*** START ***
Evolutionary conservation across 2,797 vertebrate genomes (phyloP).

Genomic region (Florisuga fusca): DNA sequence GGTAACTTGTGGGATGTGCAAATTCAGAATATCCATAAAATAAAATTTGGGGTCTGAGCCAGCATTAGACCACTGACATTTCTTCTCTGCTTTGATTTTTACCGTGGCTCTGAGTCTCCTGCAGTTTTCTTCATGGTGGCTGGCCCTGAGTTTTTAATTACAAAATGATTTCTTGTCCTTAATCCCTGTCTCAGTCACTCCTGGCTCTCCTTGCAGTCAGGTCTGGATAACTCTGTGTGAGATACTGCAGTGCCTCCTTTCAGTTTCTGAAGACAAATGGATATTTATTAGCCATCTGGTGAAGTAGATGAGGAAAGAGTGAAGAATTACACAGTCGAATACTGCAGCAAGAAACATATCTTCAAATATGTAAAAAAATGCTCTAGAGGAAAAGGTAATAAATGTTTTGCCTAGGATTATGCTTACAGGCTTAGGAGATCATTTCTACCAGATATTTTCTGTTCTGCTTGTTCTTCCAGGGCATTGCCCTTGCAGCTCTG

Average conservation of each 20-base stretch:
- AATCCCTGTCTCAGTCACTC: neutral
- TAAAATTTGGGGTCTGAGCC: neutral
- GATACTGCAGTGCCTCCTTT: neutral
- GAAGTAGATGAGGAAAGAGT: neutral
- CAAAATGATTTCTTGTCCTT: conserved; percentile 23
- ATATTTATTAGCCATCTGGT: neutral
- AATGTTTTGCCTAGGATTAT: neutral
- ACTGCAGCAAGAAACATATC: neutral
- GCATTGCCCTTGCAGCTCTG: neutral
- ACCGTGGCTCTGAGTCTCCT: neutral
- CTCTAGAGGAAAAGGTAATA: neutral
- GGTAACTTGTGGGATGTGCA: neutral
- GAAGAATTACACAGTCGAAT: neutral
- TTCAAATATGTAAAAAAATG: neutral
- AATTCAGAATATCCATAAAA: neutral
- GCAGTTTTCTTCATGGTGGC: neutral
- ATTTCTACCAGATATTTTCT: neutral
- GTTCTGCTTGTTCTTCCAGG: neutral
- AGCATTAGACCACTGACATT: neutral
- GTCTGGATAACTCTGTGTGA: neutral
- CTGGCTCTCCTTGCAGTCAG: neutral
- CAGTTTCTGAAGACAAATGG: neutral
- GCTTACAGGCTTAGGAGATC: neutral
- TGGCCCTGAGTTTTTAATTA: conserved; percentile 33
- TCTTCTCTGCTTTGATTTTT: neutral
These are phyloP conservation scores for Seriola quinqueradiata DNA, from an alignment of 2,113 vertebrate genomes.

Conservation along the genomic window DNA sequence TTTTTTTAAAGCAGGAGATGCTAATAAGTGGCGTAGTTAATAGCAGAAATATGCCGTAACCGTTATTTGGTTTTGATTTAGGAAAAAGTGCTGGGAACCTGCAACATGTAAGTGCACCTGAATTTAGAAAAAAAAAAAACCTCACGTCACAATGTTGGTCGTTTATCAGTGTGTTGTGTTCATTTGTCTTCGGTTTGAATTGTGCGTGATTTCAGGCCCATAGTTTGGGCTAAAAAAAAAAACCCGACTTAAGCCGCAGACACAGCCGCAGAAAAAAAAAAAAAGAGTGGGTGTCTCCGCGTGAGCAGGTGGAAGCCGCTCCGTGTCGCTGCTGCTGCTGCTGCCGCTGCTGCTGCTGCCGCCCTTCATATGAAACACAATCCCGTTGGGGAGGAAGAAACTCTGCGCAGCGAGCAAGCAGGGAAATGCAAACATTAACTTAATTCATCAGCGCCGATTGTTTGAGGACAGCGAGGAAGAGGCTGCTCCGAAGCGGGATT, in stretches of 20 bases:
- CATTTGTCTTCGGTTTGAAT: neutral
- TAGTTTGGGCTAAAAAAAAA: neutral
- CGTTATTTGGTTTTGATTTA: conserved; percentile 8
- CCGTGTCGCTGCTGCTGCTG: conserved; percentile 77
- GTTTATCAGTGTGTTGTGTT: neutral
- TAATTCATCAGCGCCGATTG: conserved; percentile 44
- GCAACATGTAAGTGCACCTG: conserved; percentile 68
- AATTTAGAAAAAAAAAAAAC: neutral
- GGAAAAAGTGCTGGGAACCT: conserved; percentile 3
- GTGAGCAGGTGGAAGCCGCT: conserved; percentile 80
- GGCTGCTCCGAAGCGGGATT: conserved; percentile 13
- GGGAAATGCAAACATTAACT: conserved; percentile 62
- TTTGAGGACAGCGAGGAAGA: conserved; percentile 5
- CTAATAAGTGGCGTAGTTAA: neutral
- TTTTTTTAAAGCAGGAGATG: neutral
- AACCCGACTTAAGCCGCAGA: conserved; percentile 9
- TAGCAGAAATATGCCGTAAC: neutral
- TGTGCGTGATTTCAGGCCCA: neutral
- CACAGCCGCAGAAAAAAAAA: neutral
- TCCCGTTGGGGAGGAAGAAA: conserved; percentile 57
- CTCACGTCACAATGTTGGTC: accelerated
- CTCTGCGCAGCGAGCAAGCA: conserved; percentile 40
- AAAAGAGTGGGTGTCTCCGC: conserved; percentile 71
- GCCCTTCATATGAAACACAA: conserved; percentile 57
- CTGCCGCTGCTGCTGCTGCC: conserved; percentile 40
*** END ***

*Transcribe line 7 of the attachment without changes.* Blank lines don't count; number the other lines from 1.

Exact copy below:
- GAAGTAGATGAGGAAAGAGT: neutral